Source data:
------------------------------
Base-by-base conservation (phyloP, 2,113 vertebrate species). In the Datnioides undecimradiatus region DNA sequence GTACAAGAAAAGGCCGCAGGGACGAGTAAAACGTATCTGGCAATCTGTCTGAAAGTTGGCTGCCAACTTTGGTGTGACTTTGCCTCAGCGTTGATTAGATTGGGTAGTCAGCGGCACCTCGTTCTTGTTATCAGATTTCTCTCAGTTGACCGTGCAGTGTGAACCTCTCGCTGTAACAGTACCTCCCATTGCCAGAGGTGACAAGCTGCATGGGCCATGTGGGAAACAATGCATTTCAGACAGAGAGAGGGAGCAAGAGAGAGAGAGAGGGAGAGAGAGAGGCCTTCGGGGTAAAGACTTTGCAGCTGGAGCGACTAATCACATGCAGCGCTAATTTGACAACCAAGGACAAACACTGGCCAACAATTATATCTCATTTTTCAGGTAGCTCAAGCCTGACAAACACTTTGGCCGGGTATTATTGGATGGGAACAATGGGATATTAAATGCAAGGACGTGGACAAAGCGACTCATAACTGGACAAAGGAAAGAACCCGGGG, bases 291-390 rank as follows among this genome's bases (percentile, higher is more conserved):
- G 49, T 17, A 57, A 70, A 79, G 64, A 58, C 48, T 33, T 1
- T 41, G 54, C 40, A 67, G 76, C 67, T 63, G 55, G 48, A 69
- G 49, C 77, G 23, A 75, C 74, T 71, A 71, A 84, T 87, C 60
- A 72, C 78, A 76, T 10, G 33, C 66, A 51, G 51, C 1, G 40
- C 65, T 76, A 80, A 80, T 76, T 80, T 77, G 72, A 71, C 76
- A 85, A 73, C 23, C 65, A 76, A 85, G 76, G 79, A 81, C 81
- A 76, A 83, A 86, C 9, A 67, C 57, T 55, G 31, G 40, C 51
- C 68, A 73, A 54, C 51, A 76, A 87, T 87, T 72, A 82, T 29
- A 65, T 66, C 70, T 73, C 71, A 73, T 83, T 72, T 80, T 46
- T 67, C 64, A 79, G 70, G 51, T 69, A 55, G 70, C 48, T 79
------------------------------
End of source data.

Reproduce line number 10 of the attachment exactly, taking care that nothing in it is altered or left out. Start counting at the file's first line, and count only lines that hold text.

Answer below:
- A 65, T 66, C 70, T 73, C 71, A 73, T 83, T 72, T 80, T 46